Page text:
IT WAS A long and complicated road back for Sean O’Brien, but having showed diligence and patience in his comeback from hip and shoulder injuries, the 31-year-old has returned in peak physical condition ahead of a crucial block of fixtures for Leinster.
O’Brien came off the bench earlier than expected during Saturday’s Guinness Pro14 victory over Connacht, but came through the 50-odd minutes reporting no ill effects despite his five-month layoff.
O’Brien made his comeback on Saturday. Source: Billy Stickland/INPHO
The hip injury suffered by Rhys Ruddock early in the piece at the Sportsground prompted the ahead-of-schedule arrival of O’Brien, and the Ireland flanker looked in superb nick.
Experience has taught O’Brien to be pragmatic during protracted rehabilitation periods, and certainly he always maintained that he would return no sooner than he was ready, and such endurance appears to have paid dividends.
“Yeah, it’s great to be back,” he said yesterday, looking back on his first Leinster appearance since April. “You try and fit in first, and get into the game the best you can. I wasn’t thinking about much else, to be honest.”
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Ruddock’s injury meant O’Brien slotted in at blindside flanker, with Josh van der Flier on the opposite side and Jack Conan at the back of the scrum. The stat-sheets show the Tullow native made nine carries across 20 metres, while making 15 tackles, but it was his physicality in contact which really stood out.
“There is no point in going on and running around like a headless chicken,” he continues.
“There’s a few bits and pieces that need to be tidied up, get them done first. I just kept talking and giving energy to the lads around me.
“It was great to get an hour under my belt. I wasn’t expecting that at all obviously. But, I said to myself in the changing-room, ‘someone could go down here early on.’ I just had to slog my way through it. It was grand. I got a second wind and grew into the game, I thought. I was happy enough.”
It is refreshing for O’Brien to be talking about his minutes on the pitch again, rather than in the gym or on the treatment table. Last season was a particularly tormenting one for the back row.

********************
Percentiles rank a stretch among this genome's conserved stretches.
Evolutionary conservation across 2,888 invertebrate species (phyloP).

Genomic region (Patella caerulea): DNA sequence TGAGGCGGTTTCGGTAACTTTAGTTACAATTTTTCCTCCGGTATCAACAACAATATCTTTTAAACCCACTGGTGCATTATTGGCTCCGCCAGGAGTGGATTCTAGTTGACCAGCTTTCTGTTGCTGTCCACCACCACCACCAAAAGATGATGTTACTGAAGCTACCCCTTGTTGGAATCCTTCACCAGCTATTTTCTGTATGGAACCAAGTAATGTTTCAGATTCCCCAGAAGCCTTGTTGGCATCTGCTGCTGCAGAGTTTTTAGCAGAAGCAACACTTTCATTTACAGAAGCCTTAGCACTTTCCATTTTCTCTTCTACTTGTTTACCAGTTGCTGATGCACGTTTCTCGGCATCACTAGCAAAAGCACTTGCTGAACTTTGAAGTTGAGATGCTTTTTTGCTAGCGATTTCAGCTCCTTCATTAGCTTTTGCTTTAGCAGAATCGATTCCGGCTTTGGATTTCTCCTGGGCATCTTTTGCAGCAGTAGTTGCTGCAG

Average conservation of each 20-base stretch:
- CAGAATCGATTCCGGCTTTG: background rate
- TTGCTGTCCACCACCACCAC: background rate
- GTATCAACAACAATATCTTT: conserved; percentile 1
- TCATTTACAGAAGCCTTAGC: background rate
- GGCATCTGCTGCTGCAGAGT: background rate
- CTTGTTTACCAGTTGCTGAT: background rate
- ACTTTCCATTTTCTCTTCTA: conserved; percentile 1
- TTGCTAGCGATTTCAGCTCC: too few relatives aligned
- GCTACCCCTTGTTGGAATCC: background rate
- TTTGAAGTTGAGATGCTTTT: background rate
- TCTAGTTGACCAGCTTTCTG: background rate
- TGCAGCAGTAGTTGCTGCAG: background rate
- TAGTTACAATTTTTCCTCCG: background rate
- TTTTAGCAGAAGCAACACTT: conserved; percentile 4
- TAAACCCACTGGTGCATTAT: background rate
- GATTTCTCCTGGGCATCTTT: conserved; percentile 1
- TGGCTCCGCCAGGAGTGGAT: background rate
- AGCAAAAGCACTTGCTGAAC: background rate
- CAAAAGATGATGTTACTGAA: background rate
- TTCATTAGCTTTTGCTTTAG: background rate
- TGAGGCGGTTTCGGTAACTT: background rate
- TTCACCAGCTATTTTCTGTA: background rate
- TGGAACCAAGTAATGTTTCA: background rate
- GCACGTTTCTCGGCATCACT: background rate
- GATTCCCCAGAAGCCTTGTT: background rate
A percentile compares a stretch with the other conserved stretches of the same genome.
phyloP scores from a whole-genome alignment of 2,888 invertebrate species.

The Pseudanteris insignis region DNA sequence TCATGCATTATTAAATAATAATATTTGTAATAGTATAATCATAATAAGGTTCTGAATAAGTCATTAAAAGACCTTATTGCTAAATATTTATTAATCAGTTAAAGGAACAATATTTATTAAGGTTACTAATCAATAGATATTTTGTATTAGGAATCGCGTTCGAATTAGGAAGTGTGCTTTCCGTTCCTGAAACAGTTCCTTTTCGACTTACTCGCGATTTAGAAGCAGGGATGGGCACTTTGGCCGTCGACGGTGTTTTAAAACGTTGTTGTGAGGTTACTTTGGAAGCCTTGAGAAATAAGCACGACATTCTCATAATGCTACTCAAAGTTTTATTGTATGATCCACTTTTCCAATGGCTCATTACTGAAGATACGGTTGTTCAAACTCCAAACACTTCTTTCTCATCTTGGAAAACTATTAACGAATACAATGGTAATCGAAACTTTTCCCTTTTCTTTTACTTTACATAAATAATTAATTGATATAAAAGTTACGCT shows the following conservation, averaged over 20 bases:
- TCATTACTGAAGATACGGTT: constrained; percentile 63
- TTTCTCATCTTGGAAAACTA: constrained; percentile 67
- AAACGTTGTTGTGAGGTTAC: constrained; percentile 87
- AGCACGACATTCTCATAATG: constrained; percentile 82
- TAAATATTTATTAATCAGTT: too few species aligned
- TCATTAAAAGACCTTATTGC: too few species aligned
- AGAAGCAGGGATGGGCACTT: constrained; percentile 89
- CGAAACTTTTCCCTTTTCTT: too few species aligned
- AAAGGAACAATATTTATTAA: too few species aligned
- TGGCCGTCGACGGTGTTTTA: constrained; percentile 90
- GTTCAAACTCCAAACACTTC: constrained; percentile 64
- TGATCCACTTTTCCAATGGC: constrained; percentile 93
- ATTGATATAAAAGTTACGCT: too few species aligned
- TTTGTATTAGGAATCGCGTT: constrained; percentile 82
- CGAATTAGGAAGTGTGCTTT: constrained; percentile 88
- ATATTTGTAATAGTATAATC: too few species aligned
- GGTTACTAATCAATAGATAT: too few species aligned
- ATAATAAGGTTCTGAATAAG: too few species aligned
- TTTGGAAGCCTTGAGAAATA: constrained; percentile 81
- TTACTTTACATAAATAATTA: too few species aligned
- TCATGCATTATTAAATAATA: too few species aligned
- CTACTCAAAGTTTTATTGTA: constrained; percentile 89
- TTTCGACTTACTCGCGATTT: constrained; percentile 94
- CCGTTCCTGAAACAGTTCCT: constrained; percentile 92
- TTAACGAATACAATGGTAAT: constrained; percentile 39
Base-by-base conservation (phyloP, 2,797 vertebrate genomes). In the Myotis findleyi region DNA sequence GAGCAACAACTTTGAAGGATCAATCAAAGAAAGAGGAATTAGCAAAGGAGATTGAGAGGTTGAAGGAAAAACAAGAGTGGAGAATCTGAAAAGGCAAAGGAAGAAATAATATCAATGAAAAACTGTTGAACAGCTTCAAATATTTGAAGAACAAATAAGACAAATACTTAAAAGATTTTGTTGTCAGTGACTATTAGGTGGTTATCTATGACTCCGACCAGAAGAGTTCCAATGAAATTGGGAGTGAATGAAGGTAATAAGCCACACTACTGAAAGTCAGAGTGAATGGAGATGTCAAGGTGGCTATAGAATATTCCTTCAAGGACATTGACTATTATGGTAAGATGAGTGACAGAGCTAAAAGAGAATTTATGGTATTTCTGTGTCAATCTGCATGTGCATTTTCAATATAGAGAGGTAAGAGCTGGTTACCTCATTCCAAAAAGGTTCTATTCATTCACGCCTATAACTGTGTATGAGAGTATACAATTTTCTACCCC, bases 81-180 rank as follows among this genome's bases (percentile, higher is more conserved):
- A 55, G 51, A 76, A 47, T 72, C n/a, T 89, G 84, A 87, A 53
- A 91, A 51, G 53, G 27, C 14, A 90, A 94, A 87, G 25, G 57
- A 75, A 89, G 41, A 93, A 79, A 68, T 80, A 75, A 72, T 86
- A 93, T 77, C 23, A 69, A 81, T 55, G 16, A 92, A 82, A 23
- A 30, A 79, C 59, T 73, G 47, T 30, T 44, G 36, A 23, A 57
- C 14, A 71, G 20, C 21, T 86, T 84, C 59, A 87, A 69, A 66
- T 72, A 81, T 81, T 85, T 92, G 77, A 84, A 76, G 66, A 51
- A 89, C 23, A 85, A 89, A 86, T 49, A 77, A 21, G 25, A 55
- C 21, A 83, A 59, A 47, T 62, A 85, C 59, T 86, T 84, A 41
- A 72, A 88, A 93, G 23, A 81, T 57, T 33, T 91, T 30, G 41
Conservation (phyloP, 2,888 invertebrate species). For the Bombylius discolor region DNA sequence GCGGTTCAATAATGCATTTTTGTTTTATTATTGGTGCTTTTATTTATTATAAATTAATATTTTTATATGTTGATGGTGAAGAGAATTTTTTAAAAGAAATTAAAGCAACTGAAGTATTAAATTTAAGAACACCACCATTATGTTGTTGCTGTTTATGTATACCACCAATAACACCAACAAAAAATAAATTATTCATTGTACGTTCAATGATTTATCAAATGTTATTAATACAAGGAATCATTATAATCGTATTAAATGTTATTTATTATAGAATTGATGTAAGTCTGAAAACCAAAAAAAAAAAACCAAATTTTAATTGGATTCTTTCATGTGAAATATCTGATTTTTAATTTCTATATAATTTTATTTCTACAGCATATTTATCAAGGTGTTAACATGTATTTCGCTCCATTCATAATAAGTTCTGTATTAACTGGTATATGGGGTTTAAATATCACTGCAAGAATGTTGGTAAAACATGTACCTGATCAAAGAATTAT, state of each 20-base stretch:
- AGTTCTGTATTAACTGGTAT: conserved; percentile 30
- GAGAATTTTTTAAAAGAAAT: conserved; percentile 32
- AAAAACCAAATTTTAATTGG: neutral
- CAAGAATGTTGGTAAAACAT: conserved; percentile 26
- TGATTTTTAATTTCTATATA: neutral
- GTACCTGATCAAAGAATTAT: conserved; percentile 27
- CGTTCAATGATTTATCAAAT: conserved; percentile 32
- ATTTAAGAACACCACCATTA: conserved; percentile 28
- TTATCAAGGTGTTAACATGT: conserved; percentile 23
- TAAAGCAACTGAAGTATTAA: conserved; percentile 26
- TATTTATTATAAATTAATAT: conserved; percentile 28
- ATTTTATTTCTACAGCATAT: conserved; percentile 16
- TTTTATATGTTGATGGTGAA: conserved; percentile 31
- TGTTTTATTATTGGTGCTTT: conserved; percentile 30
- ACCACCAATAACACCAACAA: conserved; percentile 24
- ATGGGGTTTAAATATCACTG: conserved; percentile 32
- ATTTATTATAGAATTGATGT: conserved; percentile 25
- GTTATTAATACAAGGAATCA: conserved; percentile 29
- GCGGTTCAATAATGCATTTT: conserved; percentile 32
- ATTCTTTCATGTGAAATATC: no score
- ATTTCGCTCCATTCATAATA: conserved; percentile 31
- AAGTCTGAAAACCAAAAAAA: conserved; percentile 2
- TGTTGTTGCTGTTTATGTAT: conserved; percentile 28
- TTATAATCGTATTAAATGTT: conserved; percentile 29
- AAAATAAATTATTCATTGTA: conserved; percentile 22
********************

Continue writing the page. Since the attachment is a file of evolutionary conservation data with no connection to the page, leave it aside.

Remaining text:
A combination of hip and shoulder problems meant he featured just six times for his province, and just twice for Ireland, missing out on the entire Six Nations, the summer tour to Australia and the latter stages of Leinster’s double-winning campaign.
In his absence, Dan Leavy emerged as a real force for both club and country during the second half of last season, while Josh van der Flier has hit the ground running since returning from his own injury torment last year.
O’Brien pictured at Leinster HQ on Monday. Source: Laszlo Geczo/INPHO
O’Brien’s last game for Ireland was the Autumn international defeat of Argentina at the Aviva Stadium last November, but the 56-time capped international maintains confidence in his own ability that he can win the jersey back and make it his own again.
“You always back yourself obviously, when I’m as fit as I can be and in as good form as I can be, I back myself to play,” he said.
“But you know, there’s so many quality players as well, you have to be playing very consistently, you can’t have a bad game. There’s potentially eight or nine lads in the country who can play in the back row at international — so that’s what you want, it’s healthy.
“It’s a massive competition here, Dan and Josh, Max [Deegan], Jack Conan, Rhys, they’re all international players, so it’s good that they’re driving each other and helping each other in a way, by talking through different combinations and what not, it’s a good place to be.
“Obviously everyone would back themselves when they’re at full fitness.”
The challenge for O’Brien now is to string a run of games together, particularly leading into the November internationals, as he last made back-to-back appearances nine months ago.